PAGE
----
FIG. 2 is a, block diagram of a processor/printer interface for the printing system shown in FIG. 1;
FIG. 3 is a block diagram of selected sections of a decomposer for the printing system of FIG. 1, the selected sections including an input section, a system, managing section and a parsing section;
FIG. 4 is a schematic view of a prediction break table used in conjunction with a technique of the present invention;
FIG. 5 is a block diagram illustrating the manner in which bitmaps, processed in accordance with the technique of the present invention, are stored in memory;
FIGS. 6 and 7 conjunctively represent a flow diagram depicting a preferred mode of operation for the input section, system managing section and parsing section of FIG. 3;
FIG. 8 is a flow diagram demonstrating the operation of a boundary code catcher ("BCC"), the BCC being used, preferably, in conjunction with either the input section or the parser;
FIG. 9 is a block diagram illustrating the manner in which bitmaps, stored in accordance with the technique of the present invention, are printed with the printer/processor interface of FIG. 2;
FIG. 10 is a block diagram of selected sections of a decomposer for the printing system of FIG. 1, the selected sections including an input section with a decomposer image filter ("DIF"), a stream utility and the BCC, a system managing section and a parsing section;
FIGS. 11-12 represent, conjunctively, a flow diagram illustrating the manner in which DIF examines and processes a stream of image data communicated from a network to the input section; and
FIGS. 13A-13C are respective schematic views of an unmodified PDL stream, a modified PDL stream, and a bitmap extracted in accordance with another inventive technique.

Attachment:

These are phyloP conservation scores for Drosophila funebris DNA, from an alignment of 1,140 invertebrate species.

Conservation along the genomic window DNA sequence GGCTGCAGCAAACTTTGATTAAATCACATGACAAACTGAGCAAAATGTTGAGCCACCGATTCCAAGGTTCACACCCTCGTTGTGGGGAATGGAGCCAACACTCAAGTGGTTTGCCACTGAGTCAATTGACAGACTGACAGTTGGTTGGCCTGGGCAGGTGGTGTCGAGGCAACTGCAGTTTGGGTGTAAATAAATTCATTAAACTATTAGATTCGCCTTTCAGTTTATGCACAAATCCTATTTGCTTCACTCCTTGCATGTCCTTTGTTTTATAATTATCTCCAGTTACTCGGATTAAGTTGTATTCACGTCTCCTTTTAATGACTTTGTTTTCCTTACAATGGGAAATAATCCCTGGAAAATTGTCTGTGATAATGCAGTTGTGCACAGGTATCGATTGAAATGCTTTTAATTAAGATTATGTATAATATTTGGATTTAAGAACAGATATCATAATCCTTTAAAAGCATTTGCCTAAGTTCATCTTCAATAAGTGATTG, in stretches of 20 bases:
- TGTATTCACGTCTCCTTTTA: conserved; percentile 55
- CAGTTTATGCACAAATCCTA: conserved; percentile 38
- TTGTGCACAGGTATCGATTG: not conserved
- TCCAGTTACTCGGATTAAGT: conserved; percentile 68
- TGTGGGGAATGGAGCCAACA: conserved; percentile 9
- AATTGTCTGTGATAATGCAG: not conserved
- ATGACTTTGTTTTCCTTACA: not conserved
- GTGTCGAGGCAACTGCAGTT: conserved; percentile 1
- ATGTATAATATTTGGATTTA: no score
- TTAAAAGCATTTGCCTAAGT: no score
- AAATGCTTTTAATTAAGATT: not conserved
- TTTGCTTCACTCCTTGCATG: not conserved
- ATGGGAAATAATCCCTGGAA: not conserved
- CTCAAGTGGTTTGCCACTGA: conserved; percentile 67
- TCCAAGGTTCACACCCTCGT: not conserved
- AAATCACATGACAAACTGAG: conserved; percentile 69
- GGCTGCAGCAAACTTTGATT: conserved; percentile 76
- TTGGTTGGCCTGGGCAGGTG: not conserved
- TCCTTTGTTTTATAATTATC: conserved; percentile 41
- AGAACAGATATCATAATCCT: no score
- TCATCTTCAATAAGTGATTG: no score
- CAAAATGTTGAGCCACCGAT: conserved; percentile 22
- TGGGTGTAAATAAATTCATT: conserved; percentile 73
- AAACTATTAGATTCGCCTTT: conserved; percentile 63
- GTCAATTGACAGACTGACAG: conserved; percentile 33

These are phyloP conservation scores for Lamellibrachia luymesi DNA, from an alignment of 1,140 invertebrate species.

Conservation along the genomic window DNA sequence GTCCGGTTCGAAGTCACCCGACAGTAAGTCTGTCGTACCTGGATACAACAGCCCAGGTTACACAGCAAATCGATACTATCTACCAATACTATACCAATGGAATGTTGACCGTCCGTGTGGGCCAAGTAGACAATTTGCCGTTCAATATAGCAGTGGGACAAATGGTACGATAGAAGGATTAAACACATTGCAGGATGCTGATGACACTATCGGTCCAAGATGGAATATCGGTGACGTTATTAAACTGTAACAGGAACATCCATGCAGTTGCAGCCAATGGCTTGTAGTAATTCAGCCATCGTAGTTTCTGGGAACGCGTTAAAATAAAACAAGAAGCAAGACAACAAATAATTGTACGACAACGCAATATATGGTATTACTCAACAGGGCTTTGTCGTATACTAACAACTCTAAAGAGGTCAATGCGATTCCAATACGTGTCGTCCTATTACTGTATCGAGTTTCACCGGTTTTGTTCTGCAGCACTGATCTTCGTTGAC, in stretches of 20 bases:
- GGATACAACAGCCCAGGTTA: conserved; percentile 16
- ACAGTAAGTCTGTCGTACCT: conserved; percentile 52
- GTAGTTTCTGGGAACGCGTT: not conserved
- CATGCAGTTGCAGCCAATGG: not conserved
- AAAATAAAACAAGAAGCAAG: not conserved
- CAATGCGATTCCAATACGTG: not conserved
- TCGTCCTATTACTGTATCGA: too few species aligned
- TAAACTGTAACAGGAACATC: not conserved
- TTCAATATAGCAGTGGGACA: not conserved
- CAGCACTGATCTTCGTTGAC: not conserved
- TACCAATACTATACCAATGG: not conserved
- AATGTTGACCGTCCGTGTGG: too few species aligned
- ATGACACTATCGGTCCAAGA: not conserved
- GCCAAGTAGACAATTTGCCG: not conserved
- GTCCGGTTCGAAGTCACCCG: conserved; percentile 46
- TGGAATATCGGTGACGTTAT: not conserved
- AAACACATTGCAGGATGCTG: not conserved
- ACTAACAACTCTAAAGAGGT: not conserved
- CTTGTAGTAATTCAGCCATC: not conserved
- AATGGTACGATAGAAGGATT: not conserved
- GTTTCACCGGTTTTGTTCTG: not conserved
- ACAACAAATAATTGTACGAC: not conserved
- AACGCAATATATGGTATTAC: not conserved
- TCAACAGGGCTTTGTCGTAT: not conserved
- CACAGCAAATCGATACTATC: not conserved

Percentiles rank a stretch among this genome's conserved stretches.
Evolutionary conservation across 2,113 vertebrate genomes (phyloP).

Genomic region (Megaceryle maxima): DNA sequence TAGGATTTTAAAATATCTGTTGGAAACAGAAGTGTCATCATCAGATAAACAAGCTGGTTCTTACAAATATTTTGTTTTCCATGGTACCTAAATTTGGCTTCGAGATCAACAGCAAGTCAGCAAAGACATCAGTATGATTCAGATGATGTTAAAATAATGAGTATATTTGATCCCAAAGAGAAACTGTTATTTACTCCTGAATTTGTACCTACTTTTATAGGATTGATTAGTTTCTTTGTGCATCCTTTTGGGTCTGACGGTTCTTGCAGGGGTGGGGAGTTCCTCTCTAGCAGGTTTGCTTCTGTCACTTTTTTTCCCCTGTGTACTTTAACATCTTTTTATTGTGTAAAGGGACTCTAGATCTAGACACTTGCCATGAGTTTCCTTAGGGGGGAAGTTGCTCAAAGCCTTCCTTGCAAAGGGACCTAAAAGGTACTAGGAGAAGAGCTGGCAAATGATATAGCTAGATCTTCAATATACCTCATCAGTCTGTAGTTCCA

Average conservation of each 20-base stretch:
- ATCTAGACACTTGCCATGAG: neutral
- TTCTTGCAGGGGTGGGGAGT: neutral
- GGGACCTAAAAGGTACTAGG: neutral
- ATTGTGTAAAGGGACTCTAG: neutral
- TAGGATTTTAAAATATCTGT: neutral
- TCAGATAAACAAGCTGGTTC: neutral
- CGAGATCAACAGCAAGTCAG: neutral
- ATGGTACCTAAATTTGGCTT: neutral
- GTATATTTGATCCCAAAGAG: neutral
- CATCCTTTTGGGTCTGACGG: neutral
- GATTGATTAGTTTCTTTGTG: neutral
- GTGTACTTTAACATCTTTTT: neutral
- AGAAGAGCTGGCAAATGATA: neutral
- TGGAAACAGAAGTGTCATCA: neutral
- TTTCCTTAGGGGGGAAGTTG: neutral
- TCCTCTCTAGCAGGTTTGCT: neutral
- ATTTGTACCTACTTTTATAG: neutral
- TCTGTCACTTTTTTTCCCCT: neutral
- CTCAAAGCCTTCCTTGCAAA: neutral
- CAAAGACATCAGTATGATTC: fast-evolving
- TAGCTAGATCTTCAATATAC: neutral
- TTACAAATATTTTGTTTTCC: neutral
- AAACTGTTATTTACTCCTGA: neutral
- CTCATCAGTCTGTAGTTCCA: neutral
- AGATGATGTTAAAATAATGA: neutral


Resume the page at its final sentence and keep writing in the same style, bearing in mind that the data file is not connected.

While the present invention will hereinafter be described in connection with a preferred embodiment thereof, it will be understood that it is not intended to limit the invention to that embodiment. On the contrary, it is intended to cover all alternatives, modifications and equivalents as may be included within the spirit and scope of the invention as defined by the appended claims.
Turning now to the drawings, and at this point especially to FIG. 1, there is an electronic printing system 21 to illustrate a typical environment for this invention. In keeping with standard practices, the printing system 21 comprises a digital processor 22 having a main memory 23 and a mass memory 24, an input section 25 for providing a job written in a printer page description language (PDL), and a printer 26 for printing hardcopy renderings of selected image components obtained from the PDL. Furthermore, there is a user interface 27 for enabling a user to interact with the processor 22, the input scanner 25, and the printer 26.
As will be understood, the user interface 27 collectively represents the input devices through which the user enters image editing and manipulation instructions for the processor 22. Additionally, the interface 27 represents the output devices through which the user receives feedback with respect to the actions that are taken in response to the instructions that are entered by the user or otherwise, such as under program control. For example, the user interface 27 generally includes a keyboard or the like for entering use instructions, a monitor for giving the user a view of the process that is being performed by the processor 22, and a cursor controller for enabling the user to move a cursor for making selections from and/or for entering data into a process that is being displayed by the monitor (none of these conventional components is shown).